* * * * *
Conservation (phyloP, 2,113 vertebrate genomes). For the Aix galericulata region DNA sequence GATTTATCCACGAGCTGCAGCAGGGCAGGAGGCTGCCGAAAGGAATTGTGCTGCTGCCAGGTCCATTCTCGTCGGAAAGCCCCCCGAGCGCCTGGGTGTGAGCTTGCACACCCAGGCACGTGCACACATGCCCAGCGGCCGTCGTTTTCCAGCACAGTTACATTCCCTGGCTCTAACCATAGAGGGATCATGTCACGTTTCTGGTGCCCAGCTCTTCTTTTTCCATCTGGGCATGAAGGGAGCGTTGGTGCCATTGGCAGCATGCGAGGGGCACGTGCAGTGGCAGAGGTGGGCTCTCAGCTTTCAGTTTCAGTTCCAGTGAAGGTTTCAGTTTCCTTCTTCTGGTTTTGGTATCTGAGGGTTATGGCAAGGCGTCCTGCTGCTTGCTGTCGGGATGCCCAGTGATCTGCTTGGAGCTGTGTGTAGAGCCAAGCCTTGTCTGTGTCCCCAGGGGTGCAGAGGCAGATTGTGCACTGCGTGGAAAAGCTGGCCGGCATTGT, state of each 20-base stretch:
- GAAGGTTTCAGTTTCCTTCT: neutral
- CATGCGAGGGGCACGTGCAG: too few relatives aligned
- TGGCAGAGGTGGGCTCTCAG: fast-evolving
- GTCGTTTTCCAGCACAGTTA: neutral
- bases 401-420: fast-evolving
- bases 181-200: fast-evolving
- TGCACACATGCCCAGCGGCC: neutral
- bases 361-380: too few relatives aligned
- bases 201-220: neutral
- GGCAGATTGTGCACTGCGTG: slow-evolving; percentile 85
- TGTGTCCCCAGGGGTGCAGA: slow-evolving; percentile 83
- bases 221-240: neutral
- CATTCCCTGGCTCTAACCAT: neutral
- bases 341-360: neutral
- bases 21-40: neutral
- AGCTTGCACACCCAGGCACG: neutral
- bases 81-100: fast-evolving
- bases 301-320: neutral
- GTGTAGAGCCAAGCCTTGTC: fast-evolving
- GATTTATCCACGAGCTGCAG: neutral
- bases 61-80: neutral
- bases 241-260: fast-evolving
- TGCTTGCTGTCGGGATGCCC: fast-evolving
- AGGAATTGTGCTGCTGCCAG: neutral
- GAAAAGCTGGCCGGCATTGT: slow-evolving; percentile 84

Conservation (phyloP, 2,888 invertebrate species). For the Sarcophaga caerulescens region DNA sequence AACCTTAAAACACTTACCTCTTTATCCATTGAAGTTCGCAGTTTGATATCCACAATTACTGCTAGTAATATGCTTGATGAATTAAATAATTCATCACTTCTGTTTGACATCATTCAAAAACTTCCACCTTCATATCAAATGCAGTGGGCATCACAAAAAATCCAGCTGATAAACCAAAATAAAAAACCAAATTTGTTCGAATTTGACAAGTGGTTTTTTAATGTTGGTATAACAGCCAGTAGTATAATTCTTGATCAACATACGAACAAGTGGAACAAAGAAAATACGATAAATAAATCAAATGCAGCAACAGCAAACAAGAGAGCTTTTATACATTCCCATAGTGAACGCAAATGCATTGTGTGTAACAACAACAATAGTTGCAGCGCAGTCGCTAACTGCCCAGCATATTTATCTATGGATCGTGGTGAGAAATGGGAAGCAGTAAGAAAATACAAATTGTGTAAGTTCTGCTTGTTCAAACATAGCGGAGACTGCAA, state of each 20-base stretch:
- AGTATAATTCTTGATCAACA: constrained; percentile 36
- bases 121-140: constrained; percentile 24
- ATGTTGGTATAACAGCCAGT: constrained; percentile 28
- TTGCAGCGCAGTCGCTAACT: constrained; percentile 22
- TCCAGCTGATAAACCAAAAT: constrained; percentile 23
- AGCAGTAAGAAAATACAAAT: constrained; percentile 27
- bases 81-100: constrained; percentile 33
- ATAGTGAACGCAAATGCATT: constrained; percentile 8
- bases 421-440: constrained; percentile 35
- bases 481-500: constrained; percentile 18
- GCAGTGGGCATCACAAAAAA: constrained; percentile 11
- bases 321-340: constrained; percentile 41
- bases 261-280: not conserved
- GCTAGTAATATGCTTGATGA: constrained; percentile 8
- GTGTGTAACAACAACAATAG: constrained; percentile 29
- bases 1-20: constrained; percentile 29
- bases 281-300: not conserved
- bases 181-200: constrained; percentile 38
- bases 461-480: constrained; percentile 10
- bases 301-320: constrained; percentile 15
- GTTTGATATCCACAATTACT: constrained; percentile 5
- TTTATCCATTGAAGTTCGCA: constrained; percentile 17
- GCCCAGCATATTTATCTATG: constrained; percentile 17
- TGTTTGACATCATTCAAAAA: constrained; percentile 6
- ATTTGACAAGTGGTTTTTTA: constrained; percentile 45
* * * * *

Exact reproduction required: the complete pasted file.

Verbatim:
Conservation (phyloP, 2,113 vertebrate genomes). For the Aix galericulata region DNA sequence GATTTATCCACGAGCTGCAGCAGGGCAGGAGGCTGCCGAAAGGAATTGTGCTGCTGCCAGGTCCATTCTCGTCGGAAAGCCCCCCGAGCGCCTGGGTGTGAGCTTGCACACCCAGGCACGTGCACACATGCCCAGCGGCCGTCGTTTTCCAGCACAGTTACATTCCCTGGCTCTAACCATAGAGGGATCATGTCACGTTTCTGGTGCCCAGCTCTTCTTTTTCCATCTGGGCATGAAGGGAGCGTTGGTGCCATTGGCAGCATGCGAGGGGCACGTGCAGTGGCAGAGGTGGGCTCTCAGCTTTCAGTTTCAGTTCCAGTGAAGGTTTCAGTTTCCTTCTTCTGGTTTTGGTATCTGAGGGTTATGGCAAGGCGTCCTGCTGCTTGCTGTCGGGATGCCCAGTGATCTGCTTGGAGCTGTGTGTAGAGCCAAGCCTTGTCTGTGTCCCCAGGGGTGCAGAGGCAGATTGTGCACTGCGTGGAAAAGCTGGCCGGCATTGT, state of each 20-base stretch:
- GAAGGTTTCAGTTTCCTTCT: neutral
- CATGCGAGGGGCACGTGCAG: too few relatives aligned
- TGGCAGAGGTGGGCTCTCAG: fast-evolving
- GTCGTTTTCCAGCACAGTTA: neutral
- bases 401-420: fast-evolving
- bases 181-200: fast-evolving
- TGCACACATGCCCAGCGGCC: neutral
- bases 361-380: too few relatives aligned
- bases 201-220: neutral
- GGCAGATTGTGCACTGCGTG: slow-evolving; percentile 85
- TGTGTCCCCAGGGGTGCAGA: slow-evolving; percentile 83
- bases 221-240: neutral
- CATTCCCTGGCTCTAACCAT: neutral
- bases 341-360: neutral
- bases 21-40: neutral
- AGCTTGCACACCCAGGCACG: neutral
- bases 81-100: fast-evolving
- bases 301-320: neutral
- GTGTAGAGCCAAGCCTTGTC: fast-evolving
- GATTTATCCACGAGCTGCAG: neutral
- bases 61-80: neutral
- bases 241-260: fast-evolving
- TGCTTGCTGTCGGGATGCCC: fast-evolving
- AGGAATTGTGCTGCTGCCAG: neutral
- GAAAAGCTGGCCGGCATTGT: slow-evolving; percentile 84

Conservation (phyloP, 2,888 invertebrate species). For the Sarcophaga caerulescens region DNA sequence AACCTTAAAACACTTACCTCTTTATCCATTGAAGTTCGCAGTTTGATATCCACAATTACTGCTAGTAATATGCTTGATGAATTAAATAATTCATCACTTCTGTTTGACATCATTCAAAAACTTCCACCTTCATATCAAATGCAGTGGGCATCACAAAAAATCCAGCTGATAAACCAAAATAAAAAACCAAATTTGTTCGAATTTGACAAGTGGTTTTTTAATGTTGGTATAACAGCCAGTAGTATAATTCTTGATCAACATACGAACAAGTGGAACAAAGAAAATACGATAAATAAATCAAATGCAGCAACAGCAAACAAGAGAGCTTTTATACATTCCCATAGTGAACGCAAATGCATTGTGTGTAACAACAACAATAGTTGCAGCGCAGTCGCTAACTGCCCAGCATATTTATCTATGGATCGTGGTGAGAAATGGGAAGCAGTAAGAAAATACAAATTGTGTAAGTTCTGCTTGTTCAAACATAGCGGAGACTGCAA, state of each 20-base stretch:
- AGTATAATTCTTGATCAACA: constrained; percentile 36
- bases 121-140: constrained; percentile 24
- ATGTTGGTATAACAGCCAGT: constrained; percentile 28
- TTGCAGCGCAGTCGCTAACT: constrained; percentile 22
- TCCAGCTGATAAACCAAAAT: constrained; percentile 23
- AGCAGTAAGAAAATACAAAT: constrained; percentile 27
- bases 81-100: constrained; percentile 33
- ATAGTGAACGCAAATGCATT: constrained; percentile 8
- bases 421-440: constrained; percentile 35
- bases 481-500: constrained; percentile 18
- GCAGTGGGCATCACAAAAAA: constrained; percentile 11
- bases 321-340: constrained; percentile 41
- bases 261-280: not conserved
- GCTAGTAATATGCTTGATGA: constrained; percentile 8
- GTGTGTAACAACAACAATAG: constrained; percentile 29
- bases 1-20: constrained; percentile 29
- bases 281-300: not conserved
- bases 181-200: constrained; percentile 38
- bases 461-480: constrained; percentile 10
- bases 301-320: constrained; percentile 15
- GTTTGATATCCACAATTACT: constrained; percentile 5
- TTTATCCATTGAAGTTCGCA: constrained; percentile 17
- GCCCAGCATATTTATCTATG: constrained; percentile 17
- TGTTTGACATCATTCAAAAA: constrained; percentile 6
- ATTTGACAAGTGGTTTTTTA: constrained; percentile 45